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Abortion is NOT linked to breast cancer

In the ongoing push by right-wingers in the USA to try to control women by banning the right of a woman to get an abortion, many are pushing the long-debunked trope that abortion is linked to breast cancer. This claim is not supported by any reasonable scientific evidence.

As with vaccines, anti-abortion groups are retreading old ideas to push their anti-women narrative. I think they do this because they believe that people have forgotten the vast science that debunks the breast cancer link, so their false claims might make a convincing argument against abortion.

I’m going to review most of the evidence, from credible and authoritative scientific sources, that refute the alleged link. I know that this will not end the claims, but I hope that someone will search and find this article to use in any discussion with anti-abortion types. Not that they will be convinced by actual science.

a woman holding a cardboard with message while seriously looking at the camera
Photo by Emma Guliani on


Research into a possible link between abortion and breast cancer began in earnest in the early 1980s. Soon after that, epidemiologists and cancer researchers were pushed into a political battle where the science was more or less overshadowed by contradicting claims.

Researchers seem to be publishing contradictory articles, but most of the studies that claimed to support a link were either biased, poorly designed, or showed statistically insignificant results. As there was more interest in women’s health research during this period, more research was done to examine a potential link.

But over the past 10-20 years, more and more scientific research has shown that there is no link. And large health agencies were convinced that there was no link between abortions and breast cancer.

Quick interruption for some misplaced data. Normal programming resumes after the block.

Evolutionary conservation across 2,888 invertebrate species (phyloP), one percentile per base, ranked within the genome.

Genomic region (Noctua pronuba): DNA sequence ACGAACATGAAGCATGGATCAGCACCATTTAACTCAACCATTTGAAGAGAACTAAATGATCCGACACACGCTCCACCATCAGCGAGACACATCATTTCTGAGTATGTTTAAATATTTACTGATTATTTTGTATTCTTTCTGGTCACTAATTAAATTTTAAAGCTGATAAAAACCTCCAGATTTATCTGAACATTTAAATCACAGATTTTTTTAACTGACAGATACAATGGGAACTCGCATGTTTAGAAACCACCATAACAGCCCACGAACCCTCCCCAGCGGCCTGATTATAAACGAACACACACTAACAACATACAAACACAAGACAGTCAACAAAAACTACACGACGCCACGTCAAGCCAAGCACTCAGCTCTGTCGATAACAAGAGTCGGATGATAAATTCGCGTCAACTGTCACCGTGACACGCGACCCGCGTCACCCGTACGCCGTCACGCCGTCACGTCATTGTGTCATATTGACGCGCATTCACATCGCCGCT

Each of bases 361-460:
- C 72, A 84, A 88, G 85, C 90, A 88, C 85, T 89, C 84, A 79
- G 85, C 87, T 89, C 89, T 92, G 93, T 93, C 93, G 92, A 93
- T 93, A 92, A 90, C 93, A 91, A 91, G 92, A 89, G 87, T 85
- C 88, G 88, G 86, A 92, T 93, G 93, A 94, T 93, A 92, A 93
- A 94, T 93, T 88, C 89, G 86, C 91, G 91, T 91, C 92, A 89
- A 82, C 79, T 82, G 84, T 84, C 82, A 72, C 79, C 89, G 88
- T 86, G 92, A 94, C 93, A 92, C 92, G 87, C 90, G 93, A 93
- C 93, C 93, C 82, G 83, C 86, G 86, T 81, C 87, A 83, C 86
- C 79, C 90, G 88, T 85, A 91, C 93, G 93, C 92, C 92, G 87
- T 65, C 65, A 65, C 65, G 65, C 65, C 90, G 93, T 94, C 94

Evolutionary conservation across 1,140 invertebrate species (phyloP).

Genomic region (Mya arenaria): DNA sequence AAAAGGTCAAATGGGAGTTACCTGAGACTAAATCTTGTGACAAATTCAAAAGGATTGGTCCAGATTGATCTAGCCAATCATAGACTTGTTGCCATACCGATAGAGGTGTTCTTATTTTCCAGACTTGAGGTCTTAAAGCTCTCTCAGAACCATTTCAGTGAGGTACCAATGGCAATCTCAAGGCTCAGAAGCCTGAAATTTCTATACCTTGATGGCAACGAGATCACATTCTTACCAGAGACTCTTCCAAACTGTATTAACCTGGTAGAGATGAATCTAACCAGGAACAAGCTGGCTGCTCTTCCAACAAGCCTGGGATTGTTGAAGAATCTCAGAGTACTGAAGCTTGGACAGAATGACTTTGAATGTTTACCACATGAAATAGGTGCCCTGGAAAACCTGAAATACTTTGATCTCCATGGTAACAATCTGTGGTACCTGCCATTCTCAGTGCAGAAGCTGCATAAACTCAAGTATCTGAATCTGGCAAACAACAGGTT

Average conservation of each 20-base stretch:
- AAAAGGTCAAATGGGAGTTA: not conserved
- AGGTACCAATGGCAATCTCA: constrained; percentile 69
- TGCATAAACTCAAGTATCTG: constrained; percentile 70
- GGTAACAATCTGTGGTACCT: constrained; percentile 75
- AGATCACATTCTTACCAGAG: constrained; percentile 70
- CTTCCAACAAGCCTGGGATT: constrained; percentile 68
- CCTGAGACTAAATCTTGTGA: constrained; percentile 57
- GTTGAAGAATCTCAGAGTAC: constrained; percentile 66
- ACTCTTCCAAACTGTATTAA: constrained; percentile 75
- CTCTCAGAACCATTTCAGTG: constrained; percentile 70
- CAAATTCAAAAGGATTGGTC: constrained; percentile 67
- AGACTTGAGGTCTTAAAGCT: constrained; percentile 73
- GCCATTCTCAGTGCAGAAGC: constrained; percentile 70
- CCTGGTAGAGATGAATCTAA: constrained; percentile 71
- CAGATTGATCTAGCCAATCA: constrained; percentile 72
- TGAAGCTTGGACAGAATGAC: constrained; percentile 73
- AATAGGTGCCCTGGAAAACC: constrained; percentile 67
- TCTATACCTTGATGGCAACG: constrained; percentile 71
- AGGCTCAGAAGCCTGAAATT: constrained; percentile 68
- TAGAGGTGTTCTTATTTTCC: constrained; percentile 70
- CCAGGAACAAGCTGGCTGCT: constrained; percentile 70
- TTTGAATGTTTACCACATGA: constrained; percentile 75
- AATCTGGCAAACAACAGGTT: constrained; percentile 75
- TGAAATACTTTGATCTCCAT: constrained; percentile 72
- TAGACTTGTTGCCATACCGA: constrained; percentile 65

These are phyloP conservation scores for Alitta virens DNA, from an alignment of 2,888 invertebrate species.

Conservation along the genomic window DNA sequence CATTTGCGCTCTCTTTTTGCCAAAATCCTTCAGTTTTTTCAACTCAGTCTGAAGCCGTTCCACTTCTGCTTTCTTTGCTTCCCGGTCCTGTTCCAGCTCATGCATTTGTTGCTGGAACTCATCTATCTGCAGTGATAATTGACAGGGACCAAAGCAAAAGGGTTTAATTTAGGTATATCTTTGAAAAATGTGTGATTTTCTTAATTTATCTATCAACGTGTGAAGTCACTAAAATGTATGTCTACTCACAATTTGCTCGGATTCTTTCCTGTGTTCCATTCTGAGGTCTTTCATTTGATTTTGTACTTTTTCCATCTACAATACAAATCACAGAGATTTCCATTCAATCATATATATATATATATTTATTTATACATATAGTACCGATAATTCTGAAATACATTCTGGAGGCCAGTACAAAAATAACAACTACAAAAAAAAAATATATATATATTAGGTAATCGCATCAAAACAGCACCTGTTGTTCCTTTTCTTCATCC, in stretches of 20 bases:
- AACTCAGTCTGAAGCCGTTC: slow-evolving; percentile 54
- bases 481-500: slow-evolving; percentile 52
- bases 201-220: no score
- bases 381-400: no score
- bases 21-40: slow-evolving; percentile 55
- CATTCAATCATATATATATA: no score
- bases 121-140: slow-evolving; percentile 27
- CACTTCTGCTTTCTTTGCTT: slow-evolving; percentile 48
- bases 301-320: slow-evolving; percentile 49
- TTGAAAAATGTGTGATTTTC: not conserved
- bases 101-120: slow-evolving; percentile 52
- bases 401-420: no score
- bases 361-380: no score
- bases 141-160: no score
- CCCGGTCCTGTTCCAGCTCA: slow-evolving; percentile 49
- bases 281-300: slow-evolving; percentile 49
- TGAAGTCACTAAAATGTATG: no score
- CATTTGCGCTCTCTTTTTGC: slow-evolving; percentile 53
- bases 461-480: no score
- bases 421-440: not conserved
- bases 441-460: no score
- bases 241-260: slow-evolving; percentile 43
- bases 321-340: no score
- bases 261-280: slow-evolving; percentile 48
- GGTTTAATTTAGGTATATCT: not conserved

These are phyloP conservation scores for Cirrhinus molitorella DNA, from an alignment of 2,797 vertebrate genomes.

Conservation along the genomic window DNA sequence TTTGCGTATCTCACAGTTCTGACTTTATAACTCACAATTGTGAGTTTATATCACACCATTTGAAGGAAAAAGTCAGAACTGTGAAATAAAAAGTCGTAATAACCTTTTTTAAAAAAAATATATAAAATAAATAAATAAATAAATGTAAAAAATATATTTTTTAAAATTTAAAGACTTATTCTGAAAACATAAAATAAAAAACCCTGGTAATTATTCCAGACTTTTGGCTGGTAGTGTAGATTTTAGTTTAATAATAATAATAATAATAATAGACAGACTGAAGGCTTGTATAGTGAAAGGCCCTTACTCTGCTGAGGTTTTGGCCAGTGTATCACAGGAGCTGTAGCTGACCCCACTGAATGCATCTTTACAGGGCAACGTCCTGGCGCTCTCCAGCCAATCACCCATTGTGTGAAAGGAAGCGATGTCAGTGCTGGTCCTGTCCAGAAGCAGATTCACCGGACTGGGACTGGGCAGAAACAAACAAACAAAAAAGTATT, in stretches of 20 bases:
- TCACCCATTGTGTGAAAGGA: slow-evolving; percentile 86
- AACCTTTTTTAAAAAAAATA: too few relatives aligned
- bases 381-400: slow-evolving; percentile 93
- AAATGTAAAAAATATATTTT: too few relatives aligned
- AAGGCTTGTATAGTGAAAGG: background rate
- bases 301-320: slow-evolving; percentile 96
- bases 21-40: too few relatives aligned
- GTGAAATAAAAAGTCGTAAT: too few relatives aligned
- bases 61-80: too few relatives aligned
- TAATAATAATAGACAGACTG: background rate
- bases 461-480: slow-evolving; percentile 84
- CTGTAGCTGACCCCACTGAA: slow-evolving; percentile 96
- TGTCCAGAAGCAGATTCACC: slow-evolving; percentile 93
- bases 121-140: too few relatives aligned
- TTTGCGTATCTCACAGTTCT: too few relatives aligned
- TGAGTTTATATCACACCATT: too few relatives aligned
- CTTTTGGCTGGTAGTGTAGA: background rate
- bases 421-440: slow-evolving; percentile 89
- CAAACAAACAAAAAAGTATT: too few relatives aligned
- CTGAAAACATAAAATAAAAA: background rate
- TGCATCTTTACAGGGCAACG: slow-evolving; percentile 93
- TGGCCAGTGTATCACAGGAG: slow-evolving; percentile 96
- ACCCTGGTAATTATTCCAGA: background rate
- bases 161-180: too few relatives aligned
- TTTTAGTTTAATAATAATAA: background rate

Evidence against a link between breast cancer and abortion

I am going to list out some of the statements and scientific evidence from large governmental health and medical organizations that have come to a scientific consensus that there is no link.

World Health Organization (WHO)

WHO reviewed the body of scientific and medical evidence that examined the link, and they published this statement in 2011:

Most of the information on whether induced abortion modifies the risk of breast cancer among women comes from epidemiological studies, which are either case-control studies, or historical cohort studies. For information on abortion, all published case-control studies have relied on interviews of cases and controls with the inherent problem of recall bias. This bias occurs because women with breast cancer (cases) tend to truthfully report induced abortion while controls, who often are healthy women, have no “incentive” to provide information about personal and sensitive matters such as induced abortion. Such bias can produce elevated relative risk estimates in case-control studies. As a result, the outcome of such studies has been inconsistent, with some having indicated a small increase in risk, while others have not.

Historical cohort studies, on the other hand, are more methodologically sound. Two major studies have been carried out using this methodology, and neither found an increased risk of breast cancer associated with first trimester abortion.

Therefore, results from epidemiological studies are reassuring in that they show no consistent effect of first trimester induced abortion upon a woman’s risk of breast cancer later in life.

National Cancer Institute

In 2003, the prestigious US National Cancer Institute (NCI) published its review of the link between abortion and breast cancer. Basically, they found the following:

  • Epidemiological research has established that induced abortion is not associated with an increase in breast cancer risk.